Wednesday, November 17, 2010

Rent.

It comes up from time to time, it came up just last weekend when we were at Baldwin-Wallace College where the musical theater students were singing several songs from Lizzie Borden in a concert of songs from new shows and they had us on stage for a Q&A after the concert, this question about Rent and why I don’t like it -- the students are rehearsing now for productions of Rent and La Boheme (the opera on which Rent is loosely based) to be performed in repertory -- and my pat answer is that it claims to depict a time and place and milieu, one which I have a strong attachment to, it having been my time and place and milieu, yet the characters, the songs, the story, don’t look or sound or feel anything like the time and place and milieu that I remember. In fact, it seems to me that it trivializes and sentimentalizes, reduces to clich├ęs, the things that made the East Village in the 80s so wild and urgent, so heady, so riveting: performance art, drag, AIDS.

But I accept the possibility that I’m guilty of extrapolating my own experience too widely, assuming that my own experience of that time was the experience. I’m sure there are many people for whom Rent feels authentic. I may be too harshly critical. Lots of people love Rent. They can have it. In the end, I guess I just don’t care much for the songs.

T suggested wisely that Rent may be a younger generation's Fame, a movie which -- though I have known many people in the meantime who attended the High School of Music and Art, on which Fame was based, who say that it is a terribly unrealistic depiction of their experience -- inspired both T and I and many of our friends, showed us a New York where we might go to find aspiring artists like ourselves, a place where the streets were crawling with music and love and sadness and inspiration. I'll buy that. (The comparison breaks down when you compare the movies, though. Fame is a good movie. It holds up. The movie version of Rent is a piece of crap.)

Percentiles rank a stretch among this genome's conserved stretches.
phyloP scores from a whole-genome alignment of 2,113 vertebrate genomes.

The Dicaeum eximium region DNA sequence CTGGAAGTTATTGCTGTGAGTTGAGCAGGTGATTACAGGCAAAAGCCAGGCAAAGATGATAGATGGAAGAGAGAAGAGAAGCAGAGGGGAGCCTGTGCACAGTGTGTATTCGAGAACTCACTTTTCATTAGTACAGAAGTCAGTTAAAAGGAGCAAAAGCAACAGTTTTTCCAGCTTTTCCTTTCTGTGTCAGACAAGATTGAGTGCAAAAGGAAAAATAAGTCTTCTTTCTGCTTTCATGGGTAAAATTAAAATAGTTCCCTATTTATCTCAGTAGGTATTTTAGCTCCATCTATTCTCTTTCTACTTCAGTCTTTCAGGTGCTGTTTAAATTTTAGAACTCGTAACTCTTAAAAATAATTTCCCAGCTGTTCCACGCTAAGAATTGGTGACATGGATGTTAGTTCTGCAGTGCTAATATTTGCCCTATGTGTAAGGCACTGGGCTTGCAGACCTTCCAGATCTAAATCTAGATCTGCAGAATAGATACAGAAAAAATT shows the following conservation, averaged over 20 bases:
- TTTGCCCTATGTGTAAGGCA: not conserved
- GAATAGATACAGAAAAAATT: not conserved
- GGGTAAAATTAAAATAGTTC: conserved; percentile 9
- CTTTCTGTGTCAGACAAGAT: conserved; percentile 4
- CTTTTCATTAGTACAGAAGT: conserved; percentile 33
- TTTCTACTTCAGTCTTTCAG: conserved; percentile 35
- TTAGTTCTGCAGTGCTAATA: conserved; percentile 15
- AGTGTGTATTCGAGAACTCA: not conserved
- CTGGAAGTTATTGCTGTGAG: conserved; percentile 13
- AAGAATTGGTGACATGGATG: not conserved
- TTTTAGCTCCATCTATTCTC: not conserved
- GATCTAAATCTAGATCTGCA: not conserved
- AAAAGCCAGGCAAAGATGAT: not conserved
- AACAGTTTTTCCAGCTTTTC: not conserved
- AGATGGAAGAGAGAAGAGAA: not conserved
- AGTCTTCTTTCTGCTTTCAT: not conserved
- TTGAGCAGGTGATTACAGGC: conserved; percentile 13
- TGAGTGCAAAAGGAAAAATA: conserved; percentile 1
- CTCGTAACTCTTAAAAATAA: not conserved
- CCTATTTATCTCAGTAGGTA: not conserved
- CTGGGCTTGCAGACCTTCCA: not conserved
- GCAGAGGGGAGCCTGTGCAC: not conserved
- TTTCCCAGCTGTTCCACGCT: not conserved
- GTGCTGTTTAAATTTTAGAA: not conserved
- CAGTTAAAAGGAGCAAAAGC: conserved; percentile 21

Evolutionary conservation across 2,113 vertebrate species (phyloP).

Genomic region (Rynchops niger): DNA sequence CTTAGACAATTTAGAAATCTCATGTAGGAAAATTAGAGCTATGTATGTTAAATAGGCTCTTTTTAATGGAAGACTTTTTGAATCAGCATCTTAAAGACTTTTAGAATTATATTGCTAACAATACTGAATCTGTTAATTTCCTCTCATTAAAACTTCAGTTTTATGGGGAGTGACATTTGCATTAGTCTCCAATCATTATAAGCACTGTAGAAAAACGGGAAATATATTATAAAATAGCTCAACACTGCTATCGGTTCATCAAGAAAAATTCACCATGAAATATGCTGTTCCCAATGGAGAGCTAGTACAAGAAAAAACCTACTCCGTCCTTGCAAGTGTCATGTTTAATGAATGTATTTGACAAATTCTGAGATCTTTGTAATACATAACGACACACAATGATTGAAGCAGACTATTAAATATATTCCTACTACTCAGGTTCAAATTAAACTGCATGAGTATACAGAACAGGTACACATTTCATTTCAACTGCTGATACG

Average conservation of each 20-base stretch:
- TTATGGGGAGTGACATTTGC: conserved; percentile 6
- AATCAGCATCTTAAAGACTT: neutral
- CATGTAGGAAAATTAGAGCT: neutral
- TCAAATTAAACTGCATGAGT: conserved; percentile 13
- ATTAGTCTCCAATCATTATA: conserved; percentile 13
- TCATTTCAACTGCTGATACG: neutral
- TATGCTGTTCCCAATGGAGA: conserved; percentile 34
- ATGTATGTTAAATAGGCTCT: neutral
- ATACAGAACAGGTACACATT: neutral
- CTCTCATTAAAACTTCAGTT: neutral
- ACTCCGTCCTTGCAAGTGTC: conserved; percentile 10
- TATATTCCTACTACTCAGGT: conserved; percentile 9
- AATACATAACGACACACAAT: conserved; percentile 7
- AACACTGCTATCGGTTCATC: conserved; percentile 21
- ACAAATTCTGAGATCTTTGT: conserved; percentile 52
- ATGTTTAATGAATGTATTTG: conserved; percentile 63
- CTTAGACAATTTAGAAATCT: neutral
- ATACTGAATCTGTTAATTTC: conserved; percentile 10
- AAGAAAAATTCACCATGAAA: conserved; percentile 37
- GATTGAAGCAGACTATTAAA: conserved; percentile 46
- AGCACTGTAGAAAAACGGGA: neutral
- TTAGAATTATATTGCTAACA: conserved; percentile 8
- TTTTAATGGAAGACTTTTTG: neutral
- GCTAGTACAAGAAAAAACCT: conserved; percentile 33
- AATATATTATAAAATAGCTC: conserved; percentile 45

I always think, afterwards when it’s too late, that I wish I would have added to my answer about how I feel about Rent that, though it doesn’t feel at all to me like the New York in the 80s that I remember, Angels in America does, and I don’t think I’ve ever been more grateful for an artist and a work of art.

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